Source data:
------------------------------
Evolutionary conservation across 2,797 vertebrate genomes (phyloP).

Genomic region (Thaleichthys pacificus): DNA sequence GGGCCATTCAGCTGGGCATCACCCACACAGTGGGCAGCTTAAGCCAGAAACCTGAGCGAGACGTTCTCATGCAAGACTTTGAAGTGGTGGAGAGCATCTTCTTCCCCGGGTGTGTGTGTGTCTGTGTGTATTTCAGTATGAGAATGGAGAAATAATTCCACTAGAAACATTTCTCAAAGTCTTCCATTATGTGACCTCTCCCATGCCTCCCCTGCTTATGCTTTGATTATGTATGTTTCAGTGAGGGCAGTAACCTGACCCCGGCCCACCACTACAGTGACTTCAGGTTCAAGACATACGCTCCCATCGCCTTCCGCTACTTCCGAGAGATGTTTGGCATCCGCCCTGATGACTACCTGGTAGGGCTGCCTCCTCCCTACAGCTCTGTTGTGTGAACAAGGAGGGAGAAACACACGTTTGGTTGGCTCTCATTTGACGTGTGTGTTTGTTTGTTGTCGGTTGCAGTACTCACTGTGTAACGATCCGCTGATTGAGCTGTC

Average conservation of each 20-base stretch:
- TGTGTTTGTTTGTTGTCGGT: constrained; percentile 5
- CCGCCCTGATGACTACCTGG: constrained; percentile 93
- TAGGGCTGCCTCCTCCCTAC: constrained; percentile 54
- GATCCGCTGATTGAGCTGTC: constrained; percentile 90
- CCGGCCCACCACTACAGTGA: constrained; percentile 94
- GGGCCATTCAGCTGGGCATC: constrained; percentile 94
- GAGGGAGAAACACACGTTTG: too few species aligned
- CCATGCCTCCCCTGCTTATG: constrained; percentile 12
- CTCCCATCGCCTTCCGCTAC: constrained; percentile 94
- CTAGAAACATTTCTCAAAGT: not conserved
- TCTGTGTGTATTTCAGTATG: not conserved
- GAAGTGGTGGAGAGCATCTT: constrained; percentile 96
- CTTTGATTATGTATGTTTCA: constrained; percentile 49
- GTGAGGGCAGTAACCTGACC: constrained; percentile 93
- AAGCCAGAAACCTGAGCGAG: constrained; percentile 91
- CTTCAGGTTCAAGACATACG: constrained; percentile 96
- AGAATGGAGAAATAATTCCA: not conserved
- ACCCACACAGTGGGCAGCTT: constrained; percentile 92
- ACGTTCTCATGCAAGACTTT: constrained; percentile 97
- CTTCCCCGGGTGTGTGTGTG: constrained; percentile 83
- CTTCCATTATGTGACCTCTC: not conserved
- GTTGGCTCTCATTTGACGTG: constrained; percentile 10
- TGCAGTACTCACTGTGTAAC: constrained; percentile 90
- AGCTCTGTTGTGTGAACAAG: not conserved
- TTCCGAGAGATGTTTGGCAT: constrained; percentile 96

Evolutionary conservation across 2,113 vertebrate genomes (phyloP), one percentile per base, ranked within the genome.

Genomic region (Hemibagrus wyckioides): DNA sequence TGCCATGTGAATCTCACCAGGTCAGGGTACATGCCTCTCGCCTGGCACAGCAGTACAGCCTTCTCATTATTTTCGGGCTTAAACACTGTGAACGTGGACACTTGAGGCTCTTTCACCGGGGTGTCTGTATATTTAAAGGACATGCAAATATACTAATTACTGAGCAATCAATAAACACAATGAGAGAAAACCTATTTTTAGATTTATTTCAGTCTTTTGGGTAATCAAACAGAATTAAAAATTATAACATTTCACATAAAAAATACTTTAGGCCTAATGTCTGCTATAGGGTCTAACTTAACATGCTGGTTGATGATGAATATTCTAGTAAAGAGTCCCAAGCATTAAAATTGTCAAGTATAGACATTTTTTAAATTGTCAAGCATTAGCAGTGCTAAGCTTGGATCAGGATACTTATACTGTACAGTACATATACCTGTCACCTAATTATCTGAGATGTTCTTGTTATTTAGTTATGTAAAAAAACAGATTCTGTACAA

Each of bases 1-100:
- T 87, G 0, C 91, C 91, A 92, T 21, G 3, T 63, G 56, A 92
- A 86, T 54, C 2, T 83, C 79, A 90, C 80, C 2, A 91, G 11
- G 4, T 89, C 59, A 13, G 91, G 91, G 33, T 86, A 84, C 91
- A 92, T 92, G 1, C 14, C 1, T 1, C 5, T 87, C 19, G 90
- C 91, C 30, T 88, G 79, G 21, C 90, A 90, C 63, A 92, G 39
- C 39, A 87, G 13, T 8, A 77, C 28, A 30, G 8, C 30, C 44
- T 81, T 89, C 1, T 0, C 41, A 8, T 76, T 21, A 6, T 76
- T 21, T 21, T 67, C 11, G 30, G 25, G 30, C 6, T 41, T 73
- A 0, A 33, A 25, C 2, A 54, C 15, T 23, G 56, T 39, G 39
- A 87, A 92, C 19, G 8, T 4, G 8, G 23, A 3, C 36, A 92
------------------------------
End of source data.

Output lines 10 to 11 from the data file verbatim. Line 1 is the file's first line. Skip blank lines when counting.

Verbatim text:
- GAGGGAGAAACACACGTTTG: too few species aligned
- CCATGCCTCCCCTGCTTATG: constrained; percentile 12